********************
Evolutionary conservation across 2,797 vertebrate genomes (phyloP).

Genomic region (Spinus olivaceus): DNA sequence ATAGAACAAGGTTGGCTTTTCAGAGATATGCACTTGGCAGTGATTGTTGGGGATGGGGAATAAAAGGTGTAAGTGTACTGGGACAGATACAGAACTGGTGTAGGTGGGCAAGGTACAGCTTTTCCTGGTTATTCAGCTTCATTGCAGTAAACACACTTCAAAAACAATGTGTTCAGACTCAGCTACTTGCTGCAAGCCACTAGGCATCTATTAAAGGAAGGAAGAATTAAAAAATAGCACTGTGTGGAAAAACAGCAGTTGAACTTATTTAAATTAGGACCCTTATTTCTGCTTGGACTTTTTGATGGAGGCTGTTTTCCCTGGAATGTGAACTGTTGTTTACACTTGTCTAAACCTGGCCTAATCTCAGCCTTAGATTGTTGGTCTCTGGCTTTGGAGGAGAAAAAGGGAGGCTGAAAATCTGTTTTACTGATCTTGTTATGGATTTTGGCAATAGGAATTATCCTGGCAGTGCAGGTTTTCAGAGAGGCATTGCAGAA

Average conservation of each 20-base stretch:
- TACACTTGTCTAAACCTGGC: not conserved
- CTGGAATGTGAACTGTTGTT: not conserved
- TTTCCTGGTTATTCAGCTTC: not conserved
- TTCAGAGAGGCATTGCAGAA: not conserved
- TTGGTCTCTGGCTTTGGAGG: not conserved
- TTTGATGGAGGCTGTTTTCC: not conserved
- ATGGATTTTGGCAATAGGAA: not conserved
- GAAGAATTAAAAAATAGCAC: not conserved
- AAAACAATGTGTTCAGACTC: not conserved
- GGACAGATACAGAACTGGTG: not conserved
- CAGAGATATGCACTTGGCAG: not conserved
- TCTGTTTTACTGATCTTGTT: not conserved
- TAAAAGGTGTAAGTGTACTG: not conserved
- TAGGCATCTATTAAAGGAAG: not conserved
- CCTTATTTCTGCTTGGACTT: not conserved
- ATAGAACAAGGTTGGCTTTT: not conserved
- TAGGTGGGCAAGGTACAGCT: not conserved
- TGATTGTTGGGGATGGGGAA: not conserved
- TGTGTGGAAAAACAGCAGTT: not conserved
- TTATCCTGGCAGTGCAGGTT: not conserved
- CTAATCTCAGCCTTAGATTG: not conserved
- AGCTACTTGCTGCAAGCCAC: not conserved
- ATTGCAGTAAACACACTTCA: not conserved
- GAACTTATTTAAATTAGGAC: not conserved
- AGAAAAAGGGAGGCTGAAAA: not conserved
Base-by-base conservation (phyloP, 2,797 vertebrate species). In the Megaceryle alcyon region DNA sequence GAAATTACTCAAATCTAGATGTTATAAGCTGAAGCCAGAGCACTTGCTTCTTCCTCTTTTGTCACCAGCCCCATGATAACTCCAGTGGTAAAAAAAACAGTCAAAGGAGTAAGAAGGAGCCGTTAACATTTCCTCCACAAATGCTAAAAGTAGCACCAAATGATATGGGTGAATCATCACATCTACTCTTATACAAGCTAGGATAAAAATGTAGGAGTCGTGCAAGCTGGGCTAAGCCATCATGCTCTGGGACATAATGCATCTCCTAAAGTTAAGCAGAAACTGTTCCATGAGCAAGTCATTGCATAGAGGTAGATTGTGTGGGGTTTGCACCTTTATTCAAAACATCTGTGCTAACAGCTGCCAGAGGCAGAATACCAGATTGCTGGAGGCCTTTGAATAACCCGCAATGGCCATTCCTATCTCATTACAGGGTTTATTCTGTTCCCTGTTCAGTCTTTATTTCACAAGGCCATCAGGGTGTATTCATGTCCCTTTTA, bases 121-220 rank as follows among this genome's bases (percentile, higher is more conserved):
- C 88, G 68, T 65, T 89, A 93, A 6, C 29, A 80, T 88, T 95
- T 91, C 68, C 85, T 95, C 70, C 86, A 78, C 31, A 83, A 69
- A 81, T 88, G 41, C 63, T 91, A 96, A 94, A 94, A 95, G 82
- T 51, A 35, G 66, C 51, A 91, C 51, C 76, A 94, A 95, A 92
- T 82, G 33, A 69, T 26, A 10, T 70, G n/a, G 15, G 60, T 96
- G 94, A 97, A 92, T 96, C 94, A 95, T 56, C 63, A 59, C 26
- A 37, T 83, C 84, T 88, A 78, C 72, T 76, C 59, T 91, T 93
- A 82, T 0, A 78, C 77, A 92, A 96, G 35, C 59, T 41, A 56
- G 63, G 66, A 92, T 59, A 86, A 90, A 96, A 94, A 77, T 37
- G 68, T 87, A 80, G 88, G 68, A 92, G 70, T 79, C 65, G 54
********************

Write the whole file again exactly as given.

Evolutionary conservation across 2,797 vertebrate genomes (phyloP).

Genomic region (Spinus olivaceus): DNA sequence ATAGAACAAGGTTGGCTTTTCAGAGATATGCACTTGGCAGTGATTGTTGGGGATGGGGAATAAAAGGTGTAAGTGTACTGGGACAGATACAGAACTGGTGTAGGTGGGCAAGGTACAGCTTTTCCTGGTTATTCAGCTTCATTGCAGTAAACACACTTCAAAAACAATGTGTTCAGACTCAGCTACTTGCTGCAAGCCACTAGGCATCTATTAAAGGAAGGAAGAATTAAAAAATAGCACTGTGTGGAAAAACAGCAGTTGAACTTATTTAAATTAGGACCCTTATTTCTGCTTGGACTTTTTGATGGAGGCTGTTTTCCCTGGAATGTGAACTGTTGTTTACACTTGTCTAAACCTGGCCTAATCTCAGCCTTAGATTGTTGGTCTCTGGCTTTGGAGGAGAAAAAGGGAGGCTGAAAATCTGTTTTACTGATCTTGTTATGGATTTTGGCAATAGGAATTATCCTGGCAGTGCAGGTTTTCAGAGAGGCATTGCAGAA

Average conservation of each 20-base stretch:
- TACACTTGTCTAAACCTGGC: not conserved
- CTGGAATGTGAACTGTTGTT: not conserved
- TTTCCTGGTTATTCAGCTTC: not conserved
- TTCAGAGAGGCATTGCAGAA: not conserved
- TTGGTCTCTGGCTTTGGAGG: not conserved
- TTTGATGGAGGCTGTTTTCC: not conserved
- ATGGATTTTGGCAATAGGAA: not conserved
- GAAGAATTAAAAAATAGCAC: not conserved
- AAAACAATGTGTTCAGACTC: not conserved
- GGACAGATACAGAACTGGTG: not conserved
- CAGAGATATGCACTTGGCAG: not conserved
- TCTGTTTTACTGATCTTGTT: not conserved
- TAAAAGGTGTAAGTGTACTG: not conserved
- TAGGCATCTATTAAAGGAAG: not conserved
- CCTTATTTCTGCTTGGACTT: not conserved
- ATAGAACAAGGTTGGCTTTT: not conserved
- TAGGTGGGCAAGGTACAGCT: not conserved
- TGATTGTTGGGGATGGGGAA: not conserved
- TGTGTGGAAAAACAGCAGTT: not conserved
- TTATCCTGGCAGTGCAGGTT: not conserved
- CTAATCTCAGCCTTAGATTG: not conserved
- AGCTACTTGCTGCAAGCCAC: not conserved
- ATTGCAGTAAACACACTTCA: not conserved
- GAACTTATTTAAATTAGGAC: not conserved
- AGAAAAAGGGAGGCTGAAAA: not conserved
Base-by-base conservation (phyloP, 2,797 vertebrate species). In the Megaceryle alcyon region DNA sequence GAAATTACTCAAATCTAGATGTTATAAGCTGAAGCCAGAGCACTTGCTTCTTCCTCTTTTGTCACCAGCCCCATGATAACTCCAGTGGTAAAAAAAACAGTCAAAGGAGTAAGAAGGAGCCGTTAACATTTCCTCCACAAATGCTAAAAGTAGCACCAAATGATATGGGTGAATCATCACATCTACTCTTATACAAGCTAGGATAAAAATGTAGGAGTCGTGCAAGCTGGGCTAAGCCATCATGCTCTGGGACATAATGCATCTCCTAAAGTTAAGCAGAAACTGTTCCATGAGCAAGTCATTGCATAGAGGTAGATTGTGTGGGGTTTGCACCTTTATTCAAAACATCTGTGCTAACAGCTGCCAGAGGCAGAATACCAGATTGCTGGAGGCCTTTGAATAACCCGCAATGGCCATTCCTATCTCATTACAGGGTTTATTCTGTTCCCTGTTCAGTCTTTATTTCACAAGGCCATCAGGGTGTATTCATGTCCCTTTTA, bases 121-220 rank as follows among this genome's bases (percentile, higher is more conserved):
- C 88, G 68, T 65, T 89, A 93, A 6, C 29, A 80, T 88, T 95
- T 91, C 68, C 85, T 95, C 70, C 86, A 78, C 31, A 83, A 69
- A 81, T 88, G 41, C 63, T 91, A 96, A 94, A 94, A 95, G 82
- T 51, A 35, G 66, C 51, A 91, C 51, C 76, A 94, A 95, A 92
- T 82, G 33, A 69, T 26, A 10, T 70, G n/a, G 15, G 60, T 96
- G 94, A 97, A 92, T 96, C 94, A 95, T 56, C 63, A 59, C 26
- A 37, T 83, C 84, T 88, A 78, C 72, T 76, C 59, T 91, T 93
- A 82, T 0, A 78, C 77, A 92, A 96, G 35, C 59, T 41, A 56
- G 63, G 66, A 92, T 59, A 86, A 90, A 96, A 94, A 77, T 37
- G 68, T 87, A 80, G 88, G 68, A 92, G 70, T 79, C 65, G 54